Students seeking financial help to attend college must complete the Free Application for Federal Student Aid (FAFSA) to attend the school of their choice. But there are some recent changes they'll need to know about that could that affect their application for aid.
Major changes to the FAFSA application for the school year running from July 1, 2017, through June 30, 2018, include earlier availability for aid and collecting income information from an earlier tax year, according to the Department of Education.
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Federal student loans, work-study programs, and Federal Pell Grants are among the opportunities for student aid. States, colleges, and private organizations also use information on applications to determine eligibility for sources of non-federal aid.
Here are four FAFSA changes students seeking aid need to know about:
1. Available earlier — Applications can now be submitted as early as October 1, instead of January 1. The new date isn’t the deadline, but students are advised to apply as early as possible. Some aid programs are distributed on a first-come, first-served basis, notes Katie Lobosco in CNN Money.
2. Income information — Financial information from federal tax returns can be based on the previous year, meaning students can use information from their 2015 federal tax returns. Called the “prior-prior year,” this will make answering questions easier for many students.
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Students must provide information from their 2015 tax forms, even if 2016 returns are beneficial because of lower income. Students, however, can notify financial aid services at a particular school about changes in their financial situations, explains Donna Rosato in Consumer Reports.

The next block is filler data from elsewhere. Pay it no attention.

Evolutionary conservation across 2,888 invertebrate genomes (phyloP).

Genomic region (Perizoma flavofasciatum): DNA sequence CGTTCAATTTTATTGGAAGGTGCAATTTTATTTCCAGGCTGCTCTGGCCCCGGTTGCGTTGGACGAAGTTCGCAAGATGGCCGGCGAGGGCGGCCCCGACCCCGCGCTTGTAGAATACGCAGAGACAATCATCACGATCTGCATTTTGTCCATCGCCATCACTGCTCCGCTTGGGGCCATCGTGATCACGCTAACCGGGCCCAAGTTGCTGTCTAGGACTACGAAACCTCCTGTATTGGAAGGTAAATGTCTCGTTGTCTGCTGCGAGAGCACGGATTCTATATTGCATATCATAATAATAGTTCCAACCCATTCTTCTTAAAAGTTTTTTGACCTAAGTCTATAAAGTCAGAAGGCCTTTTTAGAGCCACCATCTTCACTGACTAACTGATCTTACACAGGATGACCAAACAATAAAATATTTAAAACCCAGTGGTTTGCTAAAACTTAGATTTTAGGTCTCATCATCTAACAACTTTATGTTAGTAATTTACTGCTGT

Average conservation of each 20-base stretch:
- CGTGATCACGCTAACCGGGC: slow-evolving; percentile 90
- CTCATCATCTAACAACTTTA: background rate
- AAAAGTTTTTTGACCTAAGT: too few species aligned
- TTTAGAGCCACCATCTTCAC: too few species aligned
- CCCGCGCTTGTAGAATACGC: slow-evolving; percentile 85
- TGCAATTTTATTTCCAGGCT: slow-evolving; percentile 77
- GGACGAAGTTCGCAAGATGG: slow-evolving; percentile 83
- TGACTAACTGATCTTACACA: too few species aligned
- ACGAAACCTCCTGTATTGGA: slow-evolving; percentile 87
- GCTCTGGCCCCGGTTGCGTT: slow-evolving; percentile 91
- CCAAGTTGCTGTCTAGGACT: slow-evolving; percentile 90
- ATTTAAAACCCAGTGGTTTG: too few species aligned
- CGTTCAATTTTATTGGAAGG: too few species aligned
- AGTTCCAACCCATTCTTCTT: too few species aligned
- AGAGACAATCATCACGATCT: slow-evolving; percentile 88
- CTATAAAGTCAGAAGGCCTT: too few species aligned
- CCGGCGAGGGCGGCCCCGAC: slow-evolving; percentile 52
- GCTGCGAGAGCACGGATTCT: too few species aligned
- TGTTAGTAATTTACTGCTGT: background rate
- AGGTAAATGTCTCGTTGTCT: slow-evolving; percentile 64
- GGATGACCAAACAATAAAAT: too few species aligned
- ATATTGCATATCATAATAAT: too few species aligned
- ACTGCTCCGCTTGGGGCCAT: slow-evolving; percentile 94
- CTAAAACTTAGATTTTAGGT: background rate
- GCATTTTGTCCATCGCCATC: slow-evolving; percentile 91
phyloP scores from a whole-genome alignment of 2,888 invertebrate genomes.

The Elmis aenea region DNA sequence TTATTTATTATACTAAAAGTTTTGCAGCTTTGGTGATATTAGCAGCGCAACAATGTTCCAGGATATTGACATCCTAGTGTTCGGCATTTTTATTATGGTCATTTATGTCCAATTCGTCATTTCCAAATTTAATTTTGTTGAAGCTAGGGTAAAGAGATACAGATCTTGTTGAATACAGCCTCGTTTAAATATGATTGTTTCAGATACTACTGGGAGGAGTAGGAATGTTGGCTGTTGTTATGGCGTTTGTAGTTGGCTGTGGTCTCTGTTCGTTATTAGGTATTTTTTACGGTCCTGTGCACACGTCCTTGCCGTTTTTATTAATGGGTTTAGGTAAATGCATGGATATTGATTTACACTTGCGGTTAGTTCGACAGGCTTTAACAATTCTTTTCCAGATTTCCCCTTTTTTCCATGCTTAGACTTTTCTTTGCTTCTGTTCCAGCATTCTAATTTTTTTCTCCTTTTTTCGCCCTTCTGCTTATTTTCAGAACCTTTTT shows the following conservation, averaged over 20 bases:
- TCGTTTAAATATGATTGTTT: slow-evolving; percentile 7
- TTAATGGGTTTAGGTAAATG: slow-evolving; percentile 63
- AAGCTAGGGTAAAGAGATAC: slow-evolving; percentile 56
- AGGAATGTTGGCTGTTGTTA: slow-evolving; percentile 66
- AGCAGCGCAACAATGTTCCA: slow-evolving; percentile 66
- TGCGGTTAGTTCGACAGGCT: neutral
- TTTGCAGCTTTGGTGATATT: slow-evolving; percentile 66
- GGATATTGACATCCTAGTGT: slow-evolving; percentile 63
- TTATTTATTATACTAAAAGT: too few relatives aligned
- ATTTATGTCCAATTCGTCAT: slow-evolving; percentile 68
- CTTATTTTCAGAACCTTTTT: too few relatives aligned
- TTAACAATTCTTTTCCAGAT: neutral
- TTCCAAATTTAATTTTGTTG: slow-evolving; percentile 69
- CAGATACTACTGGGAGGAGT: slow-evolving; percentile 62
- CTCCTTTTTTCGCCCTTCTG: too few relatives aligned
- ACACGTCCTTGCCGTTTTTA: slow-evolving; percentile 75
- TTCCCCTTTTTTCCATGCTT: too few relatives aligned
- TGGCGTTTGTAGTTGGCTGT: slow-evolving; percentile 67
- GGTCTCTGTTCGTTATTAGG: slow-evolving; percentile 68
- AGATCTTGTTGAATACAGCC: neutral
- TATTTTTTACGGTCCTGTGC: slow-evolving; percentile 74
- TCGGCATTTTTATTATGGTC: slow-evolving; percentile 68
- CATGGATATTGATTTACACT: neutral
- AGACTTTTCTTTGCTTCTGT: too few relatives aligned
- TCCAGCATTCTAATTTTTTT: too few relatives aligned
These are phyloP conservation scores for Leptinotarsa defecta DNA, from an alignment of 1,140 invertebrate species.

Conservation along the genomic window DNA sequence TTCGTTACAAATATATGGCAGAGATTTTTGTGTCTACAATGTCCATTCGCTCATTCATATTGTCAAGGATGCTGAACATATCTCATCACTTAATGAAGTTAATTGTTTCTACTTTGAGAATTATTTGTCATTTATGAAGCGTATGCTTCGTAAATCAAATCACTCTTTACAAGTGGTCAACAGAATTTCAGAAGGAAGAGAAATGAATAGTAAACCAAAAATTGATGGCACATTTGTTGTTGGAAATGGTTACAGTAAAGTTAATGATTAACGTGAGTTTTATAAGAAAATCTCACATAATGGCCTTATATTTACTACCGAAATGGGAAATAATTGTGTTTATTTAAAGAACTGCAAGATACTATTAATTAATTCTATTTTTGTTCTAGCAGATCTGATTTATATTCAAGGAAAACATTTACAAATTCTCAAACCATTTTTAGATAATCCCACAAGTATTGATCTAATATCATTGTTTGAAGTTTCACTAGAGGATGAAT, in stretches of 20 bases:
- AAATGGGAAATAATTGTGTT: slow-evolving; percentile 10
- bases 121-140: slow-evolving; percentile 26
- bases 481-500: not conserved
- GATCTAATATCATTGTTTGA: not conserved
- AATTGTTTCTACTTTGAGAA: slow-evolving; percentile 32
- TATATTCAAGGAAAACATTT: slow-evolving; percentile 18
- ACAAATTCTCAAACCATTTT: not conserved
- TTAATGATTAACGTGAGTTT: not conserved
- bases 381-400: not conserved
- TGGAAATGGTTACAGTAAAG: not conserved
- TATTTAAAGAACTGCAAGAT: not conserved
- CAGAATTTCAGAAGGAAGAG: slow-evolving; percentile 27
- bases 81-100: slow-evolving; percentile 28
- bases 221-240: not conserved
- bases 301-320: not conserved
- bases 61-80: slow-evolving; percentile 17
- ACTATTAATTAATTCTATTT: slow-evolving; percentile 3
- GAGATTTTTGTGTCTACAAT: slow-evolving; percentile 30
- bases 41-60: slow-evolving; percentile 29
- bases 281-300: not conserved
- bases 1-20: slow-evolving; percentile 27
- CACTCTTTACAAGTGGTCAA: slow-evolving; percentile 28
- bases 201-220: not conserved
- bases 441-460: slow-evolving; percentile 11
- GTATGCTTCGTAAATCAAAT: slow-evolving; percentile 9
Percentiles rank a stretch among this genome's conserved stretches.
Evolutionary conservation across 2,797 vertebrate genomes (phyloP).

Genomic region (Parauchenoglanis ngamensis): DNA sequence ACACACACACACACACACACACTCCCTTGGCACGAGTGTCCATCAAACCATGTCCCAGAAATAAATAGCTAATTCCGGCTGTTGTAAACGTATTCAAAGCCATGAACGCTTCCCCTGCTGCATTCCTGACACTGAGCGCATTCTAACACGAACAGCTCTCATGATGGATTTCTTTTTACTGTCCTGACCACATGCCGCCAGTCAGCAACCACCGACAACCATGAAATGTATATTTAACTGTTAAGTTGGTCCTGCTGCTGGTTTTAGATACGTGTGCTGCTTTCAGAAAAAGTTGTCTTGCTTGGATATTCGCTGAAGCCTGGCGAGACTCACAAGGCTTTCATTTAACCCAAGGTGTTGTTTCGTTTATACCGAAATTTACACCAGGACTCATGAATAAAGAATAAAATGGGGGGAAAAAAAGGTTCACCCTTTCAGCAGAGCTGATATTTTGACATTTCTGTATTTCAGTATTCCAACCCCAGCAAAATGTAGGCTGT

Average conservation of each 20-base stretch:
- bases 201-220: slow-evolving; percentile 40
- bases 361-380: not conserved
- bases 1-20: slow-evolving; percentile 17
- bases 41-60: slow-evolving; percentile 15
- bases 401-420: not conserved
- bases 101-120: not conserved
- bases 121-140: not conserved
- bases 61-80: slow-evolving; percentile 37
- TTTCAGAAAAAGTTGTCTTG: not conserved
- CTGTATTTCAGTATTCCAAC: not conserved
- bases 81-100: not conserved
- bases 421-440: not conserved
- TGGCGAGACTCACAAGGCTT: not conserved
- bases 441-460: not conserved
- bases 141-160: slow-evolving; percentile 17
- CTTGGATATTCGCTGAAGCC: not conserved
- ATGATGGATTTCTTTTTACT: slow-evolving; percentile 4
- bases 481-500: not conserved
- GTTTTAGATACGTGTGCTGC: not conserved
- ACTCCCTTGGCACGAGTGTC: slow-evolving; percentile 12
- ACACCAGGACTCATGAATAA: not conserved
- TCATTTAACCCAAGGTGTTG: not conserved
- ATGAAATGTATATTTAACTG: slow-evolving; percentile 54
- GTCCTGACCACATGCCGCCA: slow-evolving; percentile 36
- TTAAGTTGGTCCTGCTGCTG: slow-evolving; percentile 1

3. Annual filing — Students must file a FAFSA each year in order to qualify for financial aid. That means filing again even if a student used information from the 2015 tax return on the most recent application. Schools could change their calculations on receiving financial aid, such as family income and education costs, each year.
4. Different deadlines — Despite changes and the Department of Education encouraging schools not to change their deadline for FAFSA filing, certain colleges may have sent out aid award letters earlier or moved up deadlines for admission. Students should check with their schools of choice about deadlines. They can include the different schools they are considering or just one school, and add others later, when applying for financial aid.
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